Example: I’m camped along a river that runs north-south. I hunt away from camp to the east. When I want to head back, I simply walk west until I reach the river. Camp is either left or right along my catchline. If I’m really smart, I’ve overshot camp on purpose (say, to the north) so I know to walk south when I hit the stream.

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Pay attention; you'll learn something.

Pay attention; you’ll learn something.

Shut up. Listen carefully. Trust your dog. Live in the moment. These are lessons it took a ruffed grouse and woodcock hunt to remind me why we go hunting.

Is is relevant to any bird hunter? Hell yes.

Your dog is your best hunting partner. When he’s virtually invisible in the trees, you’ve got to know he’s working for you. If not, head back to the yard for more training.

When pup – or your partners – are working (or for that matter, out of sight or right next to you), pay attention. You’ll hear new sounds, learn from the woods, and you might see a pileated woodpecker. It’s how you find your dog, too.

But most important is the low-level adrenaline rush that starts when you leave the truck and only ends when your head hits the pillow that night: Where are the dogs? What was that roar – a flush? Is pup on point? Where? Where am I? Woodcock or grouse? The anticipation preceding every step, every stumble, branch cracks and leaf crunches is inestimable.

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Ho ho ho.

Ho ho ho.

Before New Year’s Day, there’s another holiday. We hope, we wish, we make lists and check them twice, and it all culminates with the requisite gift-giving and receiving.

But as we discussed a while ago, our hunting life – and mental calendar – marches to a different drummer.  So if we’re going to make hunting-season new year’s resolutions, we might also make a “Christmas” list. It’s not very long around here, but it is full of important items …

A functional tether for my collar transmitter and GPS. Wicking underwear that doesn’t stink after a couple washings.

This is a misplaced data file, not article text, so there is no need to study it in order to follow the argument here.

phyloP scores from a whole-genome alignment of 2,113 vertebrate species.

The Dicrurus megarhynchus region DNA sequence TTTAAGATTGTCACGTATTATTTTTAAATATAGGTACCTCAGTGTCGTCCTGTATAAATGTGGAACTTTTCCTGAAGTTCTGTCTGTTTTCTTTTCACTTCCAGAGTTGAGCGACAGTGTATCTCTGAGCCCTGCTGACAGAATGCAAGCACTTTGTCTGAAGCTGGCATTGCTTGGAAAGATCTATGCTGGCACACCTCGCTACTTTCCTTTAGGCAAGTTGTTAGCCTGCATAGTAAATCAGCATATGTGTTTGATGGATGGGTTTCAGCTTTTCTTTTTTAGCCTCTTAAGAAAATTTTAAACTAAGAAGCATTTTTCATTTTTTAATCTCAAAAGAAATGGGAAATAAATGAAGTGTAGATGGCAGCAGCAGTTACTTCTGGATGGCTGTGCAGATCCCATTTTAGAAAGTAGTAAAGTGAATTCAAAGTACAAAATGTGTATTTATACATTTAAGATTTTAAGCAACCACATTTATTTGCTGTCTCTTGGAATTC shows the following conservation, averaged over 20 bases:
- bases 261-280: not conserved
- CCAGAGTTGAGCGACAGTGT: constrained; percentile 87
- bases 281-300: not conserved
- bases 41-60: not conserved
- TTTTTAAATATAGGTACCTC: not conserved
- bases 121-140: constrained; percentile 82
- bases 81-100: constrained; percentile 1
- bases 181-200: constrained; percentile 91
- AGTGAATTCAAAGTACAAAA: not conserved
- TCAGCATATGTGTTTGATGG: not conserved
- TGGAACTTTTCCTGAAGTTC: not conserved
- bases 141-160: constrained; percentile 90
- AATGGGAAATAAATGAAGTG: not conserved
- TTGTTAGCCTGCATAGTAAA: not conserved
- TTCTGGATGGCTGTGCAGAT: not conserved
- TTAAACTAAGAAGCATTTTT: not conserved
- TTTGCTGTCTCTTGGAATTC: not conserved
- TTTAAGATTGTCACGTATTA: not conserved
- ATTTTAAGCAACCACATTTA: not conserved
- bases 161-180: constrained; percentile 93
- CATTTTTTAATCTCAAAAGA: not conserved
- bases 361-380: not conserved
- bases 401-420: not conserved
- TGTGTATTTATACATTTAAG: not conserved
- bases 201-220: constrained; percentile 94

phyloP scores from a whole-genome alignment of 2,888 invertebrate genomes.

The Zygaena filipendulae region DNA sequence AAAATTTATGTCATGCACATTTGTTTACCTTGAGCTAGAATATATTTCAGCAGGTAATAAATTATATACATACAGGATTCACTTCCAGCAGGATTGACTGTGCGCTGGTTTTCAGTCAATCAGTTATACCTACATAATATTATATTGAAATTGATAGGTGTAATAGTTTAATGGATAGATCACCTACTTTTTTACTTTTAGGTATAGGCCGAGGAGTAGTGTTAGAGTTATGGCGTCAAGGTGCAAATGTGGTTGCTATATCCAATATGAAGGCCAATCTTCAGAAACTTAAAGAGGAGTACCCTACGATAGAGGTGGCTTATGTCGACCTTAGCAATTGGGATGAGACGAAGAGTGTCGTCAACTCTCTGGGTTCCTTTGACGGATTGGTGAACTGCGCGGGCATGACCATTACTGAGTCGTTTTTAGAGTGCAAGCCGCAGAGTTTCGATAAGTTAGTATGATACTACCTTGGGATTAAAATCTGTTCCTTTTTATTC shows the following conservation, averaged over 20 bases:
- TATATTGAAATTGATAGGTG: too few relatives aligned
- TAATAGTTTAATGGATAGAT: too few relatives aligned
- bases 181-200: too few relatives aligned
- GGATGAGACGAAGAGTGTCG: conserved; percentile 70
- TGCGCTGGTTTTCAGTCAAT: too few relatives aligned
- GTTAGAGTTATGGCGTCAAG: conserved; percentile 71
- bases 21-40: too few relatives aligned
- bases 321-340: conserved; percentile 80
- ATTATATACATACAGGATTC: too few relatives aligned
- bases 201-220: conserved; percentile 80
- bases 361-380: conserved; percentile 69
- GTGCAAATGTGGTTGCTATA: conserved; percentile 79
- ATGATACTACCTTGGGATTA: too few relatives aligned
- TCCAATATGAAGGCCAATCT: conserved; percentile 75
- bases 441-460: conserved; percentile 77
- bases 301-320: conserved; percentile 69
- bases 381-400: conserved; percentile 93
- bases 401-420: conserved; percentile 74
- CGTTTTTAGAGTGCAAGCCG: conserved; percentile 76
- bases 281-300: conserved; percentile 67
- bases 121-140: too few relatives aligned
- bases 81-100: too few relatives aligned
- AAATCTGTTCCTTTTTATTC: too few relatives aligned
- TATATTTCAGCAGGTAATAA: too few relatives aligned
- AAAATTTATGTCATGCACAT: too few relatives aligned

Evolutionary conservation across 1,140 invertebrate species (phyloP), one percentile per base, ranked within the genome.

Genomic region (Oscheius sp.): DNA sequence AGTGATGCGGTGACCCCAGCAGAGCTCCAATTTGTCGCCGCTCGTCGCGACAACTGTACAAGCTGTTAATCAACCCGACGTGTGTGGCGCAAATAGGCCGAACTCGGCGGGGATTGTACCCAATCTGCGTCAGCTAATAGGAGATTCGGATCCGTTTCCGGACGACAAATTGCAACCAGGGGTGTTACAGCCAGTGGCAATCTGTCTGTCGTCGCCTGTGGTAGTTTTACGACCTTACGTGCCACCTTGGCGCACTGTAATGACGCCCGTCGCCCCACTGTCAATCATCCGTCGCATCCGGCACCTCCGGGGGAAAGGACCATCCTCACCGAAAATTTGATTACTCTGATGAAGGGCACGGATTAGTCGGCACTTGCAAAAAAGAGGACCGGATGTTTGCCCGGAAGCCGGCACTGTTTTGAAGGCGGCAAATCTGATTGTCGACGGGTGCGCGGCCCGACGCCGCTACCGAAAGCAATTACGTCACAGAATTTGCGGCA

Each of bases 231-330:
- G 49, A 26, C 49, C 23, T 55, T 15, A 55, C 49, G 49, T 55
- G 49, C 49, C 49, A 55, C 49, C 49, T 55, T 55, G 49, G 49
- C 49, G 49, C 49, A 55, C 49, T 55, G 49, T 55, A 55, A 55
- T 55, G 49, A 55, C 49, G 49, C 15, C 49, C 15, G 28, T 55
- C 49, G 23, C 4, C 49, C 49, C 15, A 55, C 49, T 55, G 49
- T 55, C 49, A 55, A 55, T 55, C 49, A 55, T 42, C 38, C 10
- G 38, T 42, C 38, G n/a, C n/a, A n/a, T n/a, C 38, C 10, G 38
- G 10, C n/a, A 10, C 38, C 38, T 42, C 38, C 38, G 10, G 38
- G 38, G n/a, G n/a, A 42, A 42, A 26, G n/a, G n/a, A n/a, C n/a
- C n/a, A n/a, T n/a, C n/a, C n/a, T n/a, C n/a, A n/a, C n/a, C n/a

A good hatch. No more forest fires. Healthy dogs. Friends I haven’t met yet but will, in a diner somewhere in pheasant country. Cool weather when the dogs are on the ground,  but warm enough to hang around a campfire at night.

That’s the extent of it. What’s on your list?

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Yep, right about here.

Yep, right about here.

Having one leg longer than the other is said to help you when chukar hunting. You’re often side-hilling a steep incline, the ground covered with loose rock. You’ve burned lungs and legs getting there, because the devil birds run up the hill, then fly down again. So you must as well.

The covey scrambled up a gully after watering in the trickle of creek at the bottom of the draw. We hadn’t seen enough to take a pass on this bunch, so up I went.

When the birds blew like a party popper at midnight, I was still trying to find a place for my left foot. As they scattered  above me, I spun on my right foot (conveniently perched on a round-bottomed rock) and pointed toward the lead bird, with hope propelling my gun mount.

As you probably guessed, recoil, rock and gravity combined. But as I went ass-over-teakettle I saw the bird stutter, spin, tower up, then drop straight down. By the time I scraped the gravel off my face, Buddy was back with the trophy, gently dropping it at my feet.

That was my best shot – the most memorable, to date at least. What was yours? Or your strangest, luckiest, funniest outcome … you do have one, don’t you?

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Monolith … and echo chamber

Whistle blasts, yells, nothing was getting Buddy back to me. It looked like he was actually running away – each command got the opposite reaction from what I wanted.